Pfizer's R&D restructuring puts two drug prospects in spotlight
Few R&D stories have captured the attention of the biopharma world like Pfizer's ($PFE) controversial decision to take an axe to its pipeline budget--a decision that was widely applauded on Wall Street. Now Forbes' Matthew Herper takes an in-depth look at mounting speculation that Pfizer CEO Ian Read (photo) is steering the company to a big breakup as he restructures the pharma giant's R&D operations. And Read earns some kudos from some longtime industry observers for the new math that will subtract billions from Pfizer's drug development budget.
Read "is transforming the very core of R&D, making painful but necessary cuts and, more important, looking toward new models to harness external innovation and drug discovery," offers Corey Goodman, who headed up Pfizer's biotech arm before leaving the company two years ago.
Herper also offers an encouraging look at Pfizer's two top late-stage programs: A new therapy for rheumatoid arthritis now dubbed tofacitinib and the promising lung cancer therapy crizotinib, which is being developed for patients with a specific genetic profile. In a new world of personalized cancer therapies, crizotinib could well go on to become a blockbuster therapeutic at a cost rivaling Provenge's $93,000 price tag.
"It's a grand example of where the identification of a gene allowed us to capitalize on a finding," Pfizer R&D chief Mikael Dolsten tells Forbes. "What looked like an incremental drug in lung cancer, we turned it into a transformational drug."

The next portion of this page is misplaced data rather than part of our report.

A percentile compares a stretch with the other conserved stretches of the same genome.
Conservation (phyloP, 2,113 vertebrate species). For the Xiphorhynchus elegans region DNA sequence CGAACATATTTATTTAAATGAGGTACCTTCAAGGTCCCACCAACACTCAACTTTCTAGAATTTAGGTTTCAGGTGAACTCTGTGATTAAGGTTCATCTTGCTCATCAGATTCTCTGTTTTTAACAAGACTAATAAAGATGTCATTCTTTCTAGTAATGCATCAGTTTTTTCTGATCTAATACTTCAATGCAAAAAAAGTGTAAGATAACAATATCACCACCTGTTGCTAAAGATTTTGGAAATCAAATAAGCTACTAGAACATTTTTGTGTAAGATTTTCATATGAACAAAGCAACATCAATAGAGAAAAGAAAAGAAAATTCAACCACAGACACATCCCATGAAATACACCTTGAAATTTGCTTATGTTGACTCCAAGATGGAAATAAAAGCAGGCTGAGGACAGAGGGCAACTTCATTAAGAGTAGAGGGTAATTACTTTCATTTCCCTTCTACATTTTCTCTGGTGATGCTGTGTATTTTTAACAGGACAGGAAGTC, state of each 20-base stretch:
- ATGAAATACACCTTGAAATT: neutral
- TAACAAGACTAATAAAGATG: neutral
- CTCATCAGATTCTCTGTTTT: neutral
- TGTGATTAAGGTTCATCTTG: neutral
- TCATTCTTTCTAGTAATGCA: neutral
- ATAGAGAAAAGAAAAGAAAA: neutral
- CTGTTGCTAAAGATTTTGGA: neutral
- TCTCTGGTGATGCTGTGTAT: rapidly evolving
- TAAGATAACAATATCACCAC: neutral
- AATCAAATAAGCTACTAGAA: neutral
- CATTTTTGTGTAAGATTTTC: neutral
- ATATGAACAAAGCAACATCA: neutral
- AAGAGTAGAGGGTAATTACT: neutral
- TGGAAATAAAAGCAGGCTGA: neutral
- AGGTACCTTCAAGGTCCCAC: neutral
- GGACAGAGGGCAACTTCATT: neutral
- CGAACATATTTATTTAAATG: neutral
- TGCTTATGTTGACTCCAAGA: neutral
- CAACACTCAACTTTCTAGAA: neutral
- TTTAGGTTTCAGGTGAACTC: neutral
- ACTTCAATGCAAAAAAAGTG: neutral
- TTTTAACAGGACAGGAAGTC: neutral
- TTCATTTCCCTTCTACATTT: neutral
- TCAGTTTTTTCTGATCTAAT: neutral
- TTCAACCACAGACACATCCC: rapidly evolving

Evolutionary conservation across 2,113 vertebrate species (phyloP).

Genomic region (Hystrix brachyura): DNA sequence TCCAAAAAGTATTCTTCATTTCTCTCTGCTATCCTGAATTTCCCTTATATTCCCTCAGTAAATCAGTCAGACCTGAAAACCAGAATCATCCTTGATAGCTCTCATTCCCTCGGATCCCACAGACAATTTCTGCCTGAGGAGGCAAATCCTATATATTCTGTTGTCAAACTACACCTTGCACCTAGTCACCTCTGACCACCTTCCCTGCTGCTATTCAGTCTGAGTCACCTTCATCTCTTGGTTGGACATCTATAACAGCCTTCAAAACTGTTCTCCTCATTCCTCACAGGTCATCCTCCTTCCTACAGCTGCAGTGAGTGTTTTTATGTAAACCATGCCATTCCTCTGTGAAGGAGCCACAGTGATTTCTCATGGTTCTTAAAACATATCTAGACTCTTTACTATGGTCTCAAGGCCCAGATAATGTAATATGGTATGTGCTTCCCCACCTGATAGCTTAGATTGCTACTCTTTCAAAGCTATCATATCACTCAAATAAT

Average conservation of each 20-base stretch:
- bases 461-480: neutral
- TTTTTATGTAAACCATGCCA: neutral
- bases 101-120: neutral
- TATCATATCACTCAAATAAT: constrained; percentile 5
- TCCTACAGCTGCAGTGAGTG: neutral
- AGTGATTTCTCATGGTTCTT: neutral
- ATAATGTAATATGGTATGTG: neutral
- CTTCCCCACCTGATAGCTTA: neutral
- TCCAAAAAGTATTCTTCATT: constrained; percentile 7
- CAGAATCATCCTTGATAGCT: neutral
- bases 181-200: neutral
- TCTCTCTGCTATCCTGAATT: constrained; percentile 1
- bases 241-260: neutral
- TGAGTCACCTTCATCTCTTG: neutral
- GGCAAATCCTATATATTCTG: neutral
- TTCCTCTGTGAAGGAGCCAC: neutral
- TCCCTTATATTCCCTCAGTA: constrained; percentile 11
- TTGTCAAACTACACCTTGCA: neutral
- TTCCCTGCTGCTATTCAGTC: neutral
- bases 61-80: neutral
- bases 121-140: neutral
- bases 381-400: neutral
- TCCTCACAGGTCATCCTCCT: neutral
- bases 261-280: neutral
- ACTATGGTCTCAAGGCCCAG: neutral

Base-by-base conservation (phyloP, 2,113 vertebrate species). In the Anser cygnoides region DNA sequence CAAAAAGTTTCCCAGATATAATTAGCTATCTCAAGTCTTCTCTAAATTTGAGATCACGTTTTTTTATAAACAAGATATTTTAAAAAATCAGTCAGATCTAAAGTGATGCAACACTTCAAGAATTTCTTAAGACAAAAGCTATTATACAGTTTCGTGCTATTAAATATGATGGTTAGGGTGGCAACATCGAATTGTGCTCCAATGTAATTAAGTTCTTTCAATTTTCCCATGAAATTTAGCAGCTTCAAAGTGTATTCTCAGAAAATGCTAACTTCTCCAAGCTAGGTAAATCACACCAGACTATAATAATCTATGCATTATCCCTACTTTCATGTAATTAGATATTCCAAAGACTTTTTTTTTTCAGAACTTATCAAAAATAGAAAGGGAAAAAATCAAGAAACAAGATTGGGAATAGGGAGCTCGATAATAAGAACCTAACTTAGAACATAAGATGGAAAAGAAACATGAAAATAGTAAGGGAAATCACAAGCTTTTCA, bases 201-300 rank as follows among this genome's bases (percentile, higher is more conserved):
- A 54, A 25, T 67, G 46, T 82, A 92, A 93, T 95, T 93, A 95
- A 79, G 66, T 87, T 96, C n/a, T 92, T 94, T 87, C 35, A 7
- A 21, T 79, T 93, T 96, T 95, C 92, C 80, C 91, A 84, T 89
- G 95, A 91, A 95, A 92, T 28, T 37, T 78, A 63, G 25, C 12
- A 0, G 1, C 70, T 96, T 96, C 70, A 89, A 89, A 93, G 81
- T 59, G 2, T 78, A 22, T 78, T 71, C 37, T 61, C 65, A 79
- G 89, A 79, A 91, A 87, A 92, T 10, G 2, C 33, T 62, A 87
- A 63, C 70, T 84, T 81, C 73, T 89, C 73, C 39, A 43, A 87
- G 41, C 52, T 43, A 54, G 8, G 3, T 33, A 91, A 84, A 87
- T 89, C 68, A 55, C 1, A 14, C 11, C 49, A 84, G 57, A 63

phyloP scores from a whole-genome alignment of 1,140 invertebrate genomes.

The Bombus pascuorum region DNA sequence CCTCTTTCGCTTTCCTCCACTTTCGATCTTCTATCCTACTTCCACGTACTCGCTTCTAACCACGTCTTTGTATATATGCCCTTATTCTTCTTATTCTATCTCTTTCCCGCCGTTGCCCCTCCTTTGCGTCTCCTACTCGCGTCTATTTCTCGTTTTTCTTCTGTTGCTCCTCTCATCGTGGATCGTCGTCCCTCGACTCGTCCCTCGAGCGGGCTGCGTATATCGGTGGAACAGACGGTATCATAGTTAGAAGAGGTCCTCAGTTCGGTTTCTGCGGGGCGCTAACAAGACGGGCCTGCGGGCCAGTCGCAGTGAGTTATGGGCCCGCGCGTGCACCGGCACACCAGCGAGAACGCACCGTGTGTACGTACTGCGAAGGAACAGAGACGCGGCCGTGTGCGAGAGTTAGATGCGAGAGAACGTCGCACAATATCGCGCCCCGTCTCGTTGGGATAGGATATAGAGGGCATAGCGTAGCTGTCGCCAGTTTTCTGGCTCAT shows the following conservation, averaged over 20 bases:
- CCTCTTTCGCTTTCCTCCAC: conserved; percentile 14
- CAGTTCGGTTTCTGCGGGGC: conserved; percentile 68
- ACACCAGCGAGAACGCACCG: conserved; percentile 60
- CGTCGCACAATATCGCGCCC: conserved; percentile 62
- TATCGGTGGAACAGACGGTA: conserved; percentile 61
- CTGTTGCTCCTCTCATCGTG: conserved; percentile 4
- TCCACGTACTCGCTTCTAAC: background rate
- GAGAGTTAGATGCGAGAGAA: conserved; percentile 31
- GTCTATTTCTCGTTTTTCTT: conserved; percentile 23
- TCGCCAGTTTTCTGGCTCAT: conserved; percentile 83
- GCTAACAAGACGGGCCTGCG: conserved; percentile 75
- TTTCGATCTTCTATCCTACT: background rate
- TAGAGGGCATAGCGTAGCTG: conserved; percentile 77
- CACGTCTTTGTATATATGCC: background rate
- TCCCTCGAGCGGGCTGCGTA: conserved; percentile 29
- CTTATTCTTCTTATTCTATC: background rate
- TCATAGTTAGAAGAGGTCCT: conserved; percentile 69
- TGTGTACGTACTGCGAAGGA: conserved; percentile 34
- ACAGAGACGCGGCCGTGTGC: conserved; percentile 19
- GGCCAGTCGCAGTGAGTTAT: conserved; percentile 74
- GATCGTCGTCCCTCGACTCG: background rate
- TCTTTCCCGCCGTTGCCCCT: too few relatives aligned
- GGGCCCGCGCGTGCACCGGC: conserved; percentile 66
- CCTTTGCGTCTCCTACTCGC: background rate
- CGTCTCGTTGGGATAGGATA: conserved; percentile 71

Not everyone has endorsed Pfizer's new vision for a significantly smaller R&D budget. Rivals like Merck and Novartis have committed much larger sums than Pfizer plans to spend over the next two years, vowing to make good on their pledge to produce more winners at the FDA. Pfizer's shrinking research budget also comes after a string of setbacks in the clinic, as well as a decade of R&D work which produced a lineup of approved drugs that failed to live up to their projected earnings.
In a separate Q&A with the Wall Street Journal, Read also made clear exactly how Pfizer plans to concentrate R&D in certain biotech hubs.
"Historically, Big Pharma was driven by manufacturing," he says, "and very often they put manufacturing sites up on rivers because there was fermentation involved and they needed access [to water]. Now, I think you need to be in centers of innovation and hubs of innovation that are represented by La Jolla, Calif; Boston, Mass; and also in the U.K. in Cambridge."
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